In the four years since they were deployed, NCC’s Motus towers in Manitoba have detected seven bird species equipped with radio tags. The table below outlines the species detected and you can see that some individuals were only detected once (e.g. Sprague’s pipit), while other tagged individuals were detected on multiple days (e.g. one semipalmated sandpiper was detected on three separate days, with a second individual detected only one day).

Table of tagged bird species detected

Table of tagged bird species detected

Data collected from these towers is incorporated into a database of records collected among all Motus towers around the world and are shared with researchers. Tracking the locations of where tags are detected over time helps improve our knowledge of how and when migratory species move throughout their lives. Some examples of tagged individuals detected at NCC’s Motus towers in Manitoba are included in the maps and research descriptions below.

Black tern

This black tern individual was tagged by a research group led by Ann McKellar, PhD, and graduate student Nicholas Shephard at Environment and Climate Change Canada and the University of Saskatchewan. It was tagged near Jackfish Lake, in western Saskatchewan, on July 7, 2021. It was then detected on multiple occasions at that tagging site through July 22, until just one day later it was detected at a NCC Motus tower near Oak Lake, Manitoba. Only two days after being detected in Manitoba, the individual had already made its way to southern Missouri as part of its post-breeding migration.

Commenting on the research tied to this tagged black tern, Ann stated, “We are interested in uncovering the migratory routes and non-breeding areas of black terns that breed in Saskatchewan. The species is declining and we would like to gain a better understanding of the causes of decline. Are they primarily threatened on the breeding grounds? Or are populations limited by migration or non-breeding ground conditions? We would like to gain a better understanding of the threats facing black terns throughout their annual cycle, and for this, we require greater information on the habitats and locations used outside of the breeding period. The Motus network allows us to track individual tagged birds after they depart Saskatchewan and travel south, primarily through the Central Flyway and passing by important sites such as [NCC’s] Jiggen’s Bluff.  Overall, we hope to inform black tern conservation and stewardship in the Prairies and beyond.”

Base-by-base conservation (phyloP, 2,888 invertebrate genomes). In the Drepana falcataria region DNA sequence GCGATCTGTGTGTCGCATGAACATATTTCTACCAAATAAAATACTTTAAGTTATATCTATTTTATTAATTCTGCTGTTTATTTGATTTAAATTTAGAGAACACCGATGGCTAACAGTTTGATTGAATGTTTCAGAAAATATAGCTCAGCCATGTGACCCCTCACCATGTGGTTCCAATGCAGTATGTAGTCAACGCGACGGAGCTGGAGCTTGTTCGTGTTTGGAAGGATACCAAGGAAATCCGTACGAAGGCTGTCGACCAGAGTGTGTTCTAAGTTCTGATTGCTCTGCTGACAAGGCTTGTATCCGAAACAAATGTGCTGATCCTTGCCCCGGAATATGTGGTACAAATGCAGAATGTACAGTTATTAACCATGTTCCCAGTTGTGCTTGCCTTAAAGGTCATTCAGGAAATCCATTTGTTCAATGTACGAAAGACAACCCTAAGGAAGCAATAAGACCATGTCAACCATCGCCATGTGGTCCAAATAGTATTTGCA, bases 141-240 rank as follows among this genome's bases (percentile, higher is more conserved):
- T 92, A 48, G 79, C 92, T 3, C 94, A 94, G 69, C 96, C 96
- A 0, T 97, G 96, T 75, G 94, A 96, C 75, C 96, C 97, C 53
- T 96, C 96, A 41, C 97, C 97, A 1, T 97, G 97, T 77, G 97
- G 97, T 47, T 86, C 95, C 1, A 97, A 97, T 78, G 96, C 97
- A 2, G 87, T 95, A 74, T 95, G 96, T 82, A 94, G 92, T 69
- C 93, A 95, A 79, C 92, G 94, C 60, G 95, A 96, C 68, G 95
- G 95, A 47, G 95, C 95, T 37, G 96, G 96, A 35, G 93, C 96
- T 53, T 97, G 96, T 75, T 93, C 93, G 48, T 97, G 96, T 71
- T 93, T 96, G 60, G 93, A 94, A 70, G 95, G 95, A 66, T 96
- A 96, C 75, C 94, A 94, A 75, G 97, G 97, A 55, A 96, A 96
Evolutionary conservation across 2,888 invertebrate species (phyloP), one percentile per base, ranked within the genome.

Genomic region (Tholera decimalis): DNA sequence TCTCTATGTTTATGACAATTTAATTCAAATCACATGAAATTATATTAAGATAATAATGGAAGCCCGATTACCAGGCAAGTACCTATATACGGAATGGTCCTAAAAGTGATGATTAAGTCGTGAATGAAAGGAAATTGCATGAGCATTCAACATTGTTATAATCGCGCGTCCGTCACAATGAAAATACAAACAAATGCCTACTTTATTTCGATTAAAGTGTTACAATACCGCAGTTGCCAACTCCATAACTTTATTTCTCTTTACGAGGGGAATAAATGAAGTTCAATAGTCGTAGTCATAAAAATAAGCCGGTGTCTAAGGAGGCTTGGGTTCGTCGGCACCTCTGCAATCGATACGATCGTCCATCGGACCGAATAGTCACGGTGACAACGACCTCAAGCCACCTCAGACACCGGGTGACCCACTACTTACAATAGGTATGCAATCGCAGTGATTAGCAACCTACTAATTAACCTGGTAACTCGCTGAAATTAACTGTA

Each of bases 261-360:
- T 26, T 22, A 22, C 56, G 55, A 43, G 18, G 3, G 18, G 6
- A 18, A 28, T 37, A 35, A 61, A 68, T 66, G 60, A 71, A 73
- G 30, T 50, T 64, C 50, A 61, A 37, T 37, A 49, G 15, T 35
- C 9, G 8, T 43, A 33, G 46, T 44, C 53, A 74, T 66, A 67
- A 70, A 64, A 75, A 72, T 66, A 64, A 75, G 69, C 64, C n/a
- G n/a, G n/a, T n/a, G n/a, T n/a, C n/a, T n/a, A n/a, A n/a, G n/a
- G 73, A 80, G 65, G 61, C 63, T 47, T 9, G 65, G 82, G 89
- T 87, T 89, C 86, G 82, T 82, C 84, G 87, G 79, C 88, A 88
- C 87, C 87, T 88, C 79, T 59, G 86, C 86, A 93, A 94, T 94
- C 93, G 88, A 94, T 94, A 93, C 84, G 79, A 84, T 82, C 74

Tree swallow

The map below shows the paths of a tree swallow tagged by the research group led by Kevin Kardynal, at Environment and Climate Change Canada, and graduate student Ana Diaz from the University of Saskatchewan. The individual was tagged on June 30 , 2021, just south of Saskatoon, and multiple detections at several Motus towers showed that it remained in that area until July 21. Only three days later, it was detected by an NCC tower near Oak Lake, Manitoba.

"We tagged tree and barn swallow juveniles just south of Saskatoon for a research project investigating post-fledging [leaving the nest] survival in agricultural landscapes in Saskatchewan using a small network of Motus towers,” commented Ana. “The birds had fledged less than 30 days before they were detected by NCC towers in Manitoba and had dispersed quickly, more than 400 kilometres away, from their natal [nest] site. Those detections, during the dispersal and migration of juveniles, are very valuable to have more information of the post-fledging period of these species, which is still an important knowledge gap of their life cycle.”


The maps included within this article are from https://motus.org. Use of these maps should be cited as follows, as per guidelines within the site: Birds Canada. 2019. Motus Wildlife Tracking System. Port Rowan, Ontario. Available: http://www.motus.org. Accessed: Oct. 6, 2022.

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Funding provided by Environment and Climate Change Canada